The European Union delegation has done another great thing that the government of Liberia has failed to do. This time around, it is the collection of the country’s legends to promote her cultural heritage for future generations.
The book, Legends of Liberia, previously written by Peter Pinney, was missing in action due to the county’s 14-year of civil war. But the coming of the second edition retells and brings back to life lost, unique, and classic legends of Liberia.
First of all, the book is a must read that every Liberia child should get a hold of. From the first page to the last, each story provides detailed information or narration, most especially when it comes to the history of the tribe, which makes it a standout among any book that talks about legends from Liberia or about Liberia.
Apart from the tribal histories (legends) being told in the book, there are other good short stories that are not so well-known. Moreover, Legends of Liberia comes with inspiring messages that pass on visions, values, feelings and memories in enjoyable and entertaining ways.
The book also comes at a time when almost all the legends are the point of being lost, since they are not taught in schools anymore. Against this background, it is now time that the government through the Ministry of Education starts teaching this book in our primary and secondary schools.
This will be a very important step to reawaken the country’s lost and fast decaying cultures, since legends are models for a way of life and teaching of values.
Legends form a fundamental part of every human culture. Cultures are built on them. And once this book starts to be taught in schools, students will start to understand and participate in the culture/s to which they belong.
This can only happen when they firstly learn about the stories that culture is built around. Take this for example, religions are taught in schools because they heavily influence culture, which passes down important values and practices.
This can be done with Legends of Liberia, which is particularly helpful when it comes to restoring the country’s cultures. The book will also inspire creative thinking and writing among students. The teaching of Legends of Liberia will not only prove beneficial to students of all ages, but will also bring them in contact with the cultures of the tribes of Liberia.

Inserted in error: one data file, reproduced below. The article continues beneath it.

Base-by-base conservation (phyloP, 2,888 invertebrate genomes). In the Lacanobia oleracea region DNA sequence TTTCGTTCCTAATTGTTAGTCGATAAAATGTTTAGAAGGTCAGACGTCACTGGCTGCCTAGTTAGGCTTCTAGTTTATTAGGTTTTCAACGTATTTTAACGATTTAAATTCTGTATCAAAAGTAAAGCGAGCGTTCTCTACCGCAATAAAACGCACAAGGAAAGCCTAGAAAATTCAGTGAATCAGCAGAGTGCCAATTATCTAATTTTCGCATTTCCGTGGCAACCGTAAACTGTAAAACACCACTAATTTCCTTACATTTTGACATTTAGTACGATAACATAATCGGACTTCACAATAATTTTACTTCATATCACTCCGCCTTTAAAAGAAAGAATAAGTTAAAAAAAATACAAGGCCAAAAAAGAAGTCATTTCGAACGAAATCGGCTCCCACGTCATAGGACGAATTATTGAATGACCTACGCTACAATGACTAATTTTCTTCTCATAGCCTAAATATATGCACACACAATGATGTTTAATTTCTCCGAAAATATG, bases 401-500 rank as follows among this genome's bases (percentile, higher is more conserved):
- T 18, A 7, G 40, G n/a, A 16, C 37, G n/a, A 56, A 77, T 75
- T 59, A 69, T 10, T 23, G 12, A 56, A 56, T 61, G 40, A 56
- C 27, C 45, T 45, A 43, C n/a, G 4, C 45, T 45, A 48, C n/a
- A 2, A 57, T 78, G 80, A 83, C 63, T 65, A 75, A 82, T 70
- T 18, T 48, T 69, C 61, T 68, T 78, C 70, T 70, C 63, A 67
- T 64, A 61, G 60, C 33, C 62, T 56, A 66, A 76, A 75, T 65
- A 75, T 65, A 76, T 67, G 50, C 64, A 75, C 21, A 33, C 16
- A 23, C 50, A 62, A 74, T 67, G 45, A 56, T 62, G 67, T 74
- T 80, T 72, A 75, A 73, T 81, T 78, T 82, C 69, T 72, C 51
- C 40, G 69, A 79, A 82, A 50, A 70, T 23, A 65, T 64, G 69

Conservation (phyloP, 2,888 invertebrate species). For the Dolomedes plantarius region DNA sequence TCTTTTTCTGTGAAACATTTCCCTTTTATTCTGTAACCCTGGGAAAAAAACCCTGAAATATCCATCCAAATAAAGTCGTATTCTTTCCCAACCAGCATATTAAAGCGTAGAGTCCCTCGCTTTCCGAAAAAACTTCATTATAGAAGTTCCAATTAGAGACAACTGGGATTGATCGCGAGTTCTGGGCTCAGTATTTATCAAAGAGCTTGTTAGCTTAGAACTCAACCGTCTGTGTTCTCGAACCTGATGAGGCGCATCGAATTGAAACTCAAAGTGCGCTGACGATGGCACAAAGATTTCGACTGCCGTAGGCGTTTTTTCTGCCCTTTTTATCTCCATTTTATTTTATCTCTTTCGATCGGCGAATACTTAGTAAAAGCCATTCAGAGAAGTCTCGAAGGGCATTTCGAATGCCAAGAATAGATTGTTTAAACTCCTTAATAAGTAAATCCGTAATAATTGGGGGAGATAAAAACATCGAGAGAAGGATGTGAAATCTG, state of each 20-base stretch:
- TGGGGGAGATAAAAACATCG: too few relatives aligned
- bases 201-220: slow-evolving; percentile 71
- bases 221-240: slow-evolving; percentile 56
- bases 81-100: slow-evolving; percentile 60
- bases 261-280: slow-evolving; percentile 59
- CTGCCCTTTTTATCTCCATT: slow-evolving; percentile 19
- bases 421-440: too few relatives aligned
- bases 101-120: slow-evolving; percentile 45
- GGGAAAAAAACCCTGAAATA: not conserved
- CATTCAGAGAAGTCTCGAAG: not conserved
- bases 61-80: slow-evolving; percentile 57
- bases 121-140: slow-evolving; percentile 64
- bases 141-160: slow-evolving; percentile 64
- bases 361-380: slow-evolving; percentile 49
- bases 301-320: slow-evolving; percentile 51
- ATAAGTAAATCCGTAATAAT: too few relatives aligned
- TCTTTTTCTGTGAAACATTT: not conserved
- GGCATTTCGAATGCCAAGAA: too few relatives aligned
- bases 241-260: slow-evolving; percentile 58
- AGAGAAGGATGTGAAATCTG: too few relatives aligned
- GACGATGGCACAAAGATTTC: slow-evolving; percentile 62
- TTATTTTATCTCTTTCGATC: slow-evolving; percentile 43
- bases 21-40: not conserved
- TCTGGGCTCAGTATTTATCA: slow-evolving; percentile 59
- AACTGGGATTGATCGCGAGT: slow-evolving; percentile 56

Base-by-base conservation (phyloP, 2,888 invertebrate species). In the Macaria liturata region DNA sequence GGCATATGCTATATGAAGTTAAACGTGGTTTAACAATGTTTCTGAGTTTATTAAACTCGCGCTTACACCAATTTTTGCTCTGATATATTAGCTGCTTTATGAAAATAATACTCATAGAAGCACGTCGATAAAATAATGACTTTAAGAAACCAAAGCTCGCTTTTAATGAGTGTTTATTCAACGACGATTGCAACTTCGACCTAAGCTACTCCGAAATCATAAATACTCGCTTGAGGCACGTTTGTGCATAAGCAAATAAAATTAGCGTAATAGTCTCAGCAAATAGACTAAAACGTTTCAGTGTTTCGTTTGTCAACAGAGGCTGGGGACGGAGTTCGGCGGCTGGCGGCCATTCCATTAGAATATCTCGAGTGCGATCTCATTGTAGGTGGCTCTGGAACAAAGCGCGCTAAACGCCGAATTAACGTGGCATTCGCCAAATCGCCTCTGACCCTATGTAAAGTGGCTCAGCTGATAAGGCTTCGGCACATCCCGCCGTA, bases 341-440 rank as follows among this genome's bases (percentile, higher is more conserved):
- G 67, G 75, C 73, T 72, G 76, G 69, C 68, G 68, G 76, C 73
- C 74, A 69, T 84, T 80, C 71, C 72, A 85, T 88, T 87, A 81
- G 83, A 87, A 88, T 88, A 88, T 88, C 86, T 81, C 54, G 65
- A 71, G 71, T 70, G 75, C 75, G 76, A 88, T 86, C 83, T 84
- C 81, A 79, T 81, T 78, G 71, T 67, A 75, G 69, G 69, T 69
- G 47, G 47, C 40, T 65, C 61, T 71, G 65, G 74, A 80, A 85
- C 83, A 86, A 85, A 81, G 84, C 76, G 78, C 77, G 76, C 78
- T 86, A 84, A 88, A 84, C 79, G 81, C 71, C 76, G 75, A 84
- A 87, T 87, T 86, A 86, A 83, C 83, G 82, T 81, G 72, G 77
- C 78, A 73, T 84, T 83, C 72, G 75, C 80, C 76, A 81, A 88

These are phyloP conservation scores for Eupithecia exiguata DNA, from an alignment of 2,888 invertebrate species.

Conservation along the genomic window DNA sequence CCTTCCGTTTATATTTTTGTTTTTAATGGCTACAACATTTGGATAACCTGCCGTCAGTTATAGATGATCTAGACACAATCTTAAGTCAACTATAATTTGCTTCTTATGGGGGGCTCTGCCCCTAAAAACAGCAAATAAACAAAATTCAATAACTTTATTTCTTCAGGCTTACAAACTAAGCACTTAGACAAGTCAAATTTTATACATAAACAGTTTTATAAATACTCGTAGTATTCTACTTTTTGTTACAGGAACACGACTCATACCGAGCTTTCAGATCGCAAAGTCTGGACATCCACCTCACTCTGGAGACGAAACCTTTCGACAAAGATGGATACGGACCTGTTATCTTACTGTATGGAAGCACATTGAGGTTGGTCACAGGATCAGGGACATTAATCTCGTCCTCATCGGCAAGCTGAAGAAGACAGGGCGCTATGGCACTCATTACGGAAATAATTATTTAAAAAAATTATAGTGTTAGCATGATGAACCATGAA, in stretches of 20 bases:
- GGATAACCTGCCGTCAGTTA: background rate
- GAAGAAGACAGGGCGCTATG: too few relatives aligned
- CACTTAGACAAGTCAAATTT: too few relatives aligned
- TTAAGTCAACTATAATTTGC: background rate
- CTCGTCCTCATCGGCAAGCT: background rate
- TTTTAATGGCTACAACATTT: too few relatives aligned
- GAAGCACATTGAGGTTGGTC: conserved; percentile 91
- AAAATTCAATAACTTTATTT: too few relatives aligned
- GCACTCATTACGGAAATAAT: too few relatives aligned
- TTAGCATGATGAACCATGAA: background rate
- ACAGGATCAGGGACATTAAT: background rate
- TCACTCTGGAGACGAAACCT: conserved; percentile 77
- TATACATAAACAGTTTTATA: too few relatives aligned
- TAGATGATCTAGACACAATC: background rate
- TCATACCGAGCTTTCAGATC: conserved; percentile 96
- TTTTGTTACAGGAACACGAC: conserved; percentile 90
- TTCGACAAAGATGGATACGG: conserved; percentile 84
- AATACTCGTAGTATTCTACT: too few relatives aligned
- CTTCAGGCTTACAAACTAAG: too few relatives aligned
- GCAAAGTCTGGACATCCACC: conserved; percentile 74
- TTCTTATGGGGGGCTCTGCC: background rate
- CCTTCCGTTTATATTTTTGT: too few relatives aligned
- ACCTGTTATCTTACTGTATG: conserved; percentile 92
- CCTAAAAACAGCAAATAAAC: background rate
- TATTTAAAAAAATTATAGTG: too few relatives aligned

And if Liberian legends are taught in schools, they will also increase students’ appreciation for literature and the arts by understanding their important roles in and values to society.
Furthermore, once government allows this book to be used in schools, students will start to think critically about modern culture and analyzing the traces of ancient legends, their moral values and benefits.
Legends of Liberia, the second edition, which is a compilation of ancient legends, are based on the cultural practices of the early peoples of Liberia, about their gods and goddess, heroes and heroines, settlers and tribal origins.
According to Legends of Liberia, for example, the Mano tribe came to Liberia through Lormia who, on his way from Sudan in search of fertile land, fought and conquered many towns. He also captured slaves along the way, including the Ge, who later became Gio, who much later became the race of the Gio and Mano.
And the nickname Gbezohn for modern day Grand Bassa County means ‘stagnant and odorous,’ and came as a result of people dumping trash into a small stream, which subsequently smelled like the dirt poured into it.
The moral of the Gbezohn story could be dirt affects people.
Moreover, each legend featured in the book has a moral message through the story that teaches the good, bad and ugly of early Liberian life.
No matter what, the government should do everything possible to make this book form part of the national curriculum. Legends of Liberia makes for a very interesting topic of study.